Archives par étiquette : Pulitzer

WILMINGTON’S LIE de David Zucchino remporte le prix Pulitzer dans la catégorie non-fiction

Publié en janvier 2020 chez Grove Atlantic, le livre de David Zucchino intitulé WILMINGTON’S LIE: The Murderous Coup of 1898 and the Rise of White Supremacy vient de remporter le prestigieux prix Pulitzer dans la catégorie « General Nonfiction ».

WILMINGTON’S LIE porte sur le massacre de Wilmington en Caroline du Nord et les événements ayant mené au renversement violent, par les suprémacistes blancs, du gouvernement municipal élu. Cet événement marqua un tournant dans le durcissement de la ségrégation raciale qui s’imposa dans États du Sud jusqu’à la fin des années 1960. Le livre expose « un ensemble complexe de dynamiques de pouvoir transcendant les problématiques de race, de classe sociale et de genre. »

Les droits de langue française sont toujours disponibles.

Dan Fagin lauréat du Pulitzer 2014

Le prestigieux prix Pulitzer dans la catégorie « general non-fiction » vient d’être attribué à Dan Fagin pour son TOMS RIVER: A STORY OF SCIENCE AND SALVATION, publié en 2013 chez Bantam.

« Surely a new classic of science reporting » – The New York Times

« Absorbing and thoughtful » – USA Today

TOMS RIVER
A Story of Science and Salvation
by Dan Fagin
Bantam, March 2013

One of New Jersey’s seemingly innumerable quiet seaside towns, TOMS RIVER became the unlikely setting for a decades-long drama that culminated in 2001 with one of the largest legal settlements in the annals of toxic dumping. A town that would rather have been known for its Little League World Series champions ended up making history for an entirely different reason: a notorious cluster of childhood cancers scientifically linked to local air and water pollution. For years, large chemical companies had been using Toms River as their private dumping ground, burying tens of thousands of leaky drums in open pits and discharging billions of gallons of acid-laced wastewater into the town’s namesake river.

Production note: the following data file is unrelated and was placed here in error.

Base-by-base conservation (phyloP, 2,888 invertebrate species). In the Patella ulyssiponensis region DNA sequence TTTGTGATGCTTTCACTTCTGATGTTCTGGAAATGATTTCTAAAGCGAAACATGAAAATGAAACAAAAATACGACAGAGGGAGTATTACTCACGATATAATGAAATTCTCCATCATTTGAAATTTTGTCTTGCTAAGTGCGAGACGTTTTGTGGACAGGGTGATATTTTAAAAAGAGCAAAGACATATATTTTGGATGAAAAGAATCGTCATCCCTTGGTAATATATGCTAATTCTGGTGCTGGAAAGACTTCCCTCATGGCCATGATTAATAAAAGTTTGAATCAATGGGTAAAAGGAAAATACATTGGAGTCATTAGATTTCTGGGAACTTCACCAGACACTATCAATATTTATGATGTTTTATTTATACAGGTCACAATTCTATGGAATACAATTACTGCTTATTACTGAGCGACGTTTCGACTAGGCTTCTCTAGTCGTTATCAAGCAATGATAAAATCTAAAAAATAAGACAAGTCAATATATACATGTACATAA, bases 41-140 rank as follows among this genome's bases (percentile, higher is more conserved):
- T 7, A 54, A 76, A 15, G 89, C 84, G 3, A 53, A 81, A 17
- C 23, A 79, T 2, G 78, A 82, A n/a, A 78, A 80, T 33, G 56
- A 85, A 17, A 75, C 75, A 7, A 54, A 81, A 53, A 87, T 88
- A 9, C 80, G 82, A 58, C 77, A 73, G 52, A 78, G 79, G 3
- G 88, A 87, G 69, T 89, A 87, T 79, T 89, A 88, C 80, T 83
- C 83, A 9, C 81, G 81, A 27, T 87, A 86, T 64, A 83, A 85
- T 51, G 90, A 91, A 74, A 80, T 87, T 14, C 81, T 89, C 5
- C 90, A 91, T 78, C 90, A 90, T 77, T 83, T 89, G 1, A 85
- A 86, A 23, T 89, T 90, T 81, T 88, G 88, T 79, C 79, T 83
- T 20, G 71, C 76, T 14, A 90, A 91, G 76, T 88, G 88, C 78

In an astonishing feat of investigative reporting, prize-winning journalist Dan Fagin recounts the sixty-year saga of rampant pollution and inadequate oversight that made Toms River a cautionary example for fast-growing industrial towns from South Jersey to South China. He tells the stories of the pioneering scientists and physicians who first identified pollutants as a cause of cancer, and brings to life the everyday heroes in Toms River who struggled for justice: a young boy whose cherubic smile belied the fast-growing tumors that had decimated his body from birth; a nurse who fought to bring the alarming incidence of childhood cancers to the attention of authorities who didn’t want to listen; and a mother whose love for her stricken child transformed her into a tenacious advocate for change.

A gripping human drama rooted in a centuries-old scientific quest, TOMS RIVER is a tale of dumpers at midnight and deceptions in broad daylight, of corporate avarice and government neglect, and of a few brave individuals who refused to keep silent until the truth was exposed.